Friday, October 07, 2011

Book Review: Practical Packet Analysis, 2nd Ed

Book Review: Practical Packet Analysis, 2nd Edition
Author: Chris Sanders
Published By: no starch press
ISBN: 978-1-59327-266-1

Practical Packet Analysis: Using Wireshark to Solve Real-World Network Problems

"It's easy enough to install Wireshark and begin capturing packets off the wire--or from the air. But how do you interpret those packets once you've captured them? And how can those packets help you to better understand what's going on under the hood of your network? Practical Packet Analysis shows how to use Wireshark to capture and then analyze packets as you take an indepth look at real-world packet analysis and network troubleshooting. The way the pros do it."

I was asked to review this book a while ago, and only recently having few long business trips, did i get the time to read it.

Packet Analysis, and getting down to the real under the bonnet workings of how devices communicate, has always been of interest to me. And i suppose everyone knows one of the best free tools for doing this is Wireshark.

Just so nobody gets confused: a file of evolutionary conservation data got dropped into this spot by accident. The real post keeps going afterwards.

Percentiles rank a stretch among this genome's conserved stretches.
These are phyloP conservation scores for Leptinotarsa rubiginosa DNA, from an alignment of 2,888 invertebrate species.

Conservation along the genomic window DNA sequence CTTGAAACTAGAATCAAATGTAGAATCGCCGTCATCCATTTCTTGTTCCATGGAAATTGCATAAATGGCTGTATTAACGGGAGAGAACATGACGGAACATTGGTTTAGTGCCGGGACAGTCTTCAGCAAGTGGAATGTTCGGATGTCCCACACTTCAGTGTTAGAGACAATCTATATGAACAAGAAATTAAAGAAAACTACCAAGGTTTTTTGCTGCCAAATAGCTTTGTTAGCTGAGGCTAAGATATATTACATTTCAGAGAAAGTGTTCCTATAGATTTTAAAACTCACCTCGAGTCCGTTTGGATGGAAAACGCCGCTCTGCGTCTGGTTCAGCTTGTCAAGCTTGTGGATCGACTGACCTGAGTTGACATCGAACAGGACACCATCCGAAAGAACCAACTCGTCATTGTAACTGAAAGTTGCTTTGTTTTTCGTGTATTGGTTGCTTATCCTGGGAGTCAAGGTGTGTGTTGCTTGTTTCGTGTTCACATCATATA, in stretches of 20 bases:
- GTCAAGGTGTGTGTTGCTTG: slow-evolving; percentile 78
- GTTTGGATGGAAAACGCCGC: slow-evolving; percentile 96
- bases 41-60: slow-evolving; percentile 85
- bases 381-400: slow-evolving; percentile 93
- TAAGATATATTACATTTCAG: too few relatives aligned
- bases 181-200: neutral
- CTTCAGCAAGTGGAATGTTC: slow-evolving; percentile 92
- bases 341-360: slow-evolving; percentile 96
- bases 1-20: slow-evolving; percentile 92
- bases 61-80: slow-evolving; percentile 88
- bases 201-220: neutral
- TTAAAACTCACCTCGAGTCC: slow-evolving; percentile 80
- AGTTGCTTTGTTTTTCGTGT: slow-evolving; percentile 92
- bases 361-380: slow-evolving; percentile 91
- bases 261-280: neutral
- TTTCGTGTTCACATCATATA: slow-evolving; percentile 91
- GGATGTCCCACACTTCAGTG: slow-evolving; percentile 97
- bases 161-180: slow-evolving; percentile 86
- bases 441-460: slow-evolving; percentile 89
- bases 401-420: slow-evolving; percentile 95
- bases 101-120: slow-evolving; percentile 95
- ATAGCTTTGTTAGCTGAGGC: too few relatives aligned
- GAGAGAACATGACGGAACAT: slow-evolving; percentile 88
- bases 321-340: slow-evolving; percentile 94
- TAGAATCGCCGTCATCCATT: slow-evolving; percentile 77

Chris Sanders has updated this second edition with new content, and starts right at the beginners level of what packet analysis is, how to capture traffic in various scenarios and how to use Wireshark to then analyize that data. The book is almost a beginners course to Wireshark in itself.

Its no way as detailed as a book from Bejtlich or Chappell, but if you are a beginner and want to learn how to use wireshark, and how to create filters, merge captures, follow TCP streams, and bring up statistics on conversations happening in the network, then you will get something from the book.
In addition to going over the Wireshark interface, Sanders also takes the user through the basics of many protocols, and produces captures to back up the theory of each, which can all be downloaded  from the no starch website.

There are also small sections on packet analysis for security and wireless, to get you started on your quest for knowledge in these areas.

Overall, i enjoyed the book, and if you are not looking to jump in at the deepend, but learn something new about Wireshark, and how common protocols work then this book is for you.

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